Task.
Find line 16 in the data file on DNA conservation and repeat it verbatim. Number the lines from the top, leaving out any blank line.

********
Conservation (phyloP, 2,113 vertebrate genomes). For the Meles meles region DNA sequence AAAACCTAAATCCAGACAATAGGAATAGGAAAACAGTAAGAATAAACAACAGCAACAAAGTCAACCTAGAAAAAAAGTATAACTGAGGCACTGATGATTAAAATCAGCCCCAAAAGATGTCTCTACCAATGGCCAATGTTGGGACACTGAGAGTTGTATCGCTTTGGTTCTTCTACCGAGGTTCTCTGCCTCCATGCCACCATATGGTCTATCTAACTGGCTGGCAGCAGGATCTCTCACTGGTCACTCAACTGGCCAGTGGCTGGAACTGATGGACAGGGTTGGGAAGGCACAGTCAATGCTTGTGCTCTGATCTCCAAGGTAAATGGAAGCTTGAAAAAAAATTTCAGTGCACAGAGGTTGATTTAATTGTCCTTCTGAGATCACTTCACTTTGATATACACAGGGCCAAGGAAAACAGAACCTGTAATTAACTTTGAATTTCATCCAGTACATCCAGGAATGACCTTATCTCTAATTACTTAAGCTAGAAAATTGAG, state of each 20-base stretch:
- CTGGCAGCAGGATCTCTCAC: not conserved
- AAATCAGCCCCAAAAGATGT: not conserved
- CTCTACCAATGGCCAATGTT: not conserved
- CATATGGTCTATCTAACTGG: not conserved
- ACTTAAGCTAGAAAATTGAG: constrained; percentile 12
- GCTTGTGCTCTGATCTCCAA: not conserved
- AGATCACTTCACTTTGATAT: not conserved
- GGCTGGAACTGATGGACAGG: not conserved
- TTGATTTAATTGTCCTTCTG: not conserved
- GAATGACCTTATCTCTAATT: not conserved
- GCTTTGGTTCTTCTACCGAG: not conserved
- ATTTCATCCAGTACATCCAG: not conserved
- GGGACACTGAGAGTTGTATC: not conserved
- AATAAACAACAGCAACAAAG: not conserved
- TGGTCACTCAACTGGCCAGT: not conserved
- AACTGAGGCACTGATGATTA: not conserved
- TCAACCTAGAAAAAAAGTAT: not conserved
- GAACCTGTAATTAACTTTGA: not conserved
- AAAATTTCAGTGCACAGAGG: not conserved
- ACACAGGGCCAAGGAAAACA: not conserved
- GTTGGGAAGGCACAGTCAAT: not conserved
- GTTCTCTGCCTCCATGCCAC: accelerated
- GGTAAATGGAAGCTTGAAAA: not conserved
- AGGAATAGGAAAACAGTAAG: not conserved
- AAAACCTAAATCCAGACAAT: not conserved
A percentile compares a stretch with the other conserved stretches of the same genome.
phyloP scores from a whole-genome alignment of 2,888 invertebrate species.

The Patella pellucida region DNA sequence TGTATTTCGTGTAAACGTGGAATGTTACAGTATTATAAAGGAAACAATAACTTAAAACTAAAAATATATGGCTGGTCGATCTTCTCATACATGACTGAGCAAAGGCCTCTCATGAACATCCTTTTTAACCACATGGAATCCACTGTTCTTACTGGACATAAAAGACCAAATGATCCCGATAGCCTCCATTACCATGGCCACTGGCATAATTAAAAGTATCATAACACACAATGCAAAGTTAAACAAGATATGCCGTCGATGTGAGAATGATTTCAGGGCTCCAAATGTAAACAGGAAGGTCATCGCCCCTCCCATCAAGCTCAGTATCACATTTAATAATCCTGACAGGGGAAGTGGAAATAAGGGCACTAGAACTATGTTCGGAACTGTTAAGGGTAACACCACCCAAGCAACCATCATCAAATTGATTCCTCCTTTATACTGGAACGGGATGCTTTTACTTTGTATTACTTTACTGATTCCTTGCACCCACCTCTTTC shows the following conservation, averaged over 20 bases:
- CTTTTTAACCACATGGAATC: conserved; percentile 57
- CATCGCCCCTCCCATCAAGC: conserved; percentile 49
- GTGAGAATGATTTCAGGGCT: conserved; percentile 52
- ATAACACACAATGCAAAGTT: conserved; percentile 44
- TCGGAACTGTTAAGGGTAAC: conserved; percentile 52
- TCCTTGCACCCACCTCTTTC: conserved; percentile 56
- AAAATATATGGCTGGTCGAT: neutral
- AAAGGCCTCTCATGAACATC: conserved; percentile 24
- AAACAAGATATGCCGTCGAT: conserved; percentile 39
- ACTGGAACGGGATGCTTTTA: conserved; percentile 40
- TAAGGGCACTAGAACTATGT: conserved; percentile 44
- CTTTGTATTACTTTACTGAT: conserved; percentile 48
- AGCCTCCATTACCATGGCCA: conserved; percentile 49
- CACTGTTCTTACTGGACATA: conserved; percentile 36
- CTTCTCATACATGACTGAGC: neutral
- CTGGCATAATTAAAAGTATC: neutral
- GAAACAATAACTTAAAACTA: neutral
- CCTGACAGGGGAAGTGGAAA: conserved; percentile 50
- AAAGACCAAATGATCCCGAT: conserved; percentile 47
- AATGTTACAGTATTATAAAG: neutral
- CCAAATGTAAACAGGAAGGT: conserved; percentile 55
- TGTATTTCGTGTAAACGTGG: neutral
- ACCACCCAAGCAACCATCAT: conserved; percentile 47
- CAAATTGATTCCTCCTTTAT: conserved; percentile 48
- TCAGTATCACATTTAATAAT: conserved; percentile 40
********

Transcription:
- TGGTCACTCAACTGGCCAGT: not conserved